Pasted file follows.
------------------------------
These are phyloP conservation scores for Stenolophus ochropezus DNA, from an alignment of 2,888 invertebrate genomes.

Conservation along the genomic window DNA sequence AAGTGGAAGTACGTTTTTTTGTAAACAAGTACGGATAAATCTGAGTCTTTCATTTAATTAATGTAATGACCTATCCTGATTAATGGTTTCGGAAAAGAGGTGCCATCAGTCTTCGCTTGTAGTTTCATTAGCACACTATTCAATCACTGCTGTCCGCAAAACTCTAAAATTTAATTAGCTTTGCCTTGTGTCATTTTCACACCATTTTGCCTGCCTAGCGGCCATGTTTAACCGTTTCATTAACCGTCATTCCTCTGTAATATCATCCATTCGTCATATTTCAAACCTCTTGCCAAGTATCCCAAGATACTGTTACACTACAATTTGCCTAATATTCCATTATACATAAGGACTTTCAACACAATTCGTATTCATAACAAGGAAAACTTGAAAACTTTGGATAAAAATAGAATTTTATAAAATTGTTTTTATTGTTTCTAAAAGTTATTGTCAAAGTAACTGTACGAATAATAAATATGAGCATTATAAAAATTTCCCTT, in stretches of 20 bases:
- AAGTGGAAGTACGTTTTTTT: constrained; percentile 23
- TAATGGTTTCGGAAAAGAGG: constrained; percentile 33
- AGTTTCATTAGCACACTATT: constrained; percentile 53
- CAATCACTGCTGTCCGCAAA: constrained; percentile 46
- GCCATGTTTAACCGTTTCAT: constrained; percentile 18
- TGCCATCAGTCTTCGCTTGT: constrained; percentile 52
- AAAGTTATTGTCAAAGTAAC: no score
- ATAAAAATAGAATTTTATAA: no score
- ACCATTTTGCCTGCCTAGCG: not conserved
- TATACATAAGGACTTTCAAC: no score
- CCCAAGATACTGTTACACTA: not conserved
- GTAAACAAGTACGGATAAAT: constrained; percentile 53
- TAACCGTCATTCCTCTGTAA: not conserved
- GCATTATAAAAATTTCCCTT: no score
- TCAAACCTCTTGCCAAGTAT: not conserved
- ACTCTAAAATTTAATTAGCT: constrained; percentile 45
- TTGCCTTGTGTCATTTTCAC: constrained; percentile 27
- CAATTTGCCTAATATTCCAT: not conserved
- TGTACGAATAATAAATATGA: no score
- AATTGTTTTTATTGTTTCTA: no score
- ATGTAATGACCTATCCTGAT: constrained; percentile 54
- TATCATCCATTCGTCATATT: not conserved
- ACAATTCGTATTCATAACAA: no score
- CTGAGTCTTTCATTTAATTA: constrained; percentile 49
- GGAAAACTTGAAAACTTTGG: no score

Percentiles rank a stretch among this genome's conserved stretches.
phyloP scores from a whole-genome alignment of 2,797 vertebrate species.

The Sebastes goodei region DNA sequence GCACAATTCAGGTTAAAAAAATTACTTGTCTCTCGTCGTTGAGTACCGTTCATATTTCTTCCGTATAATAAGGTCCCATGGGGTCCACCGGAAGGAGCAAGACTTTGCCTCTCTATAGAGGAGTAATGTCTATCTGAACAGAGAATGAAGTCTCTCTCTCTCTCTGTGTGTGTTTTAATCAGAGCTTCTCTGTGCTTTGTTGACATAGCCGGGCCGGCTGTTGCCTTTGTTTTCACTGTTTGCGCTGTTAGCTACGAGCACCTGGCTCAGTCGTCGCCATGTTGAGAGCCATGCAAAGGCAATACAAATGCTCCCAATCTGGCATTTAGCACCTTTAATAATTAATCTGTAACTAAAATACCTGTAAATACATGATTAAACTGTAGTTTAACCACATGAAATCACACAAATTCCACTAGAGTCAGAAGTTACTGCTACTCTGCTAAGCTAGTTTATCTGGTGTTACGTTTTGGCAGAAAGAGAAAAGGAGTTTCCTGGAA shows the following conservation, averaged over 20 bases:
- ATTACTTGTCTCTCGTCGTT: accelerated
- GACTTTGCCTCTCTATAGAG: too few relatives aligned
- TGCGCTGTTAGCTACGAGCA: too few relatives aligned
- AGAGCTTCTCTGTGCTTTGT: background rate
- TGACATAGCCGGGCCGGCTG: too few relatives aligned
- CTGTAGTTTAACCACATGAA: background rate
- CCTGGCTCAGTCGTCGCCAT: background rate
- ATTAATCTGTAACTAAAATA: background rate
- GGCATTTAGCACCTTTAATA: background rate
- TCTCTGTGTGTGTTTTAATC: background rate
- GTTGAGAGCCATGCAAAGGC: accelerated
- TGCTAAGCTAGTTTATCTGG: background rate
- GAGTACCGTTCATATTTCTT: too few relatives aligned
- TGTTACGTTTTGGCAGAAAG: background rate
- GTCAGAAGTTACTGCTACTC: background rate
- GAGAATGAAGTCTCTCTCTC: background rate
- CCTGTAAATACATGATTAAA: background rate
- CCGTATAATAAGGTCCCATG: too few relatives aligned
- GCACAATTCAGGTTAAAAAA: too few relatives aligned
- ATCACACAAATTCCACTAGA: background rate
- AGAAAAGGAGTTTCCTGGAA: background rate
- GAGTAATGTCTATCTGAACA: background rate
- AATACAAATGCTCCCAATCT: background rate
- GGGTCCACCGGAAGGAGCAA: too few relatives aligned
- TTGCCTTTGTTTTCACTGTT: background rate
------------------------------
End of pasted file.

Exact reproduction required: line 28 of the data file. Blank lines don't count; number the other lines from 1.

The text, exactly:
Percentiles rank a stretch among this genome's conserved stretches.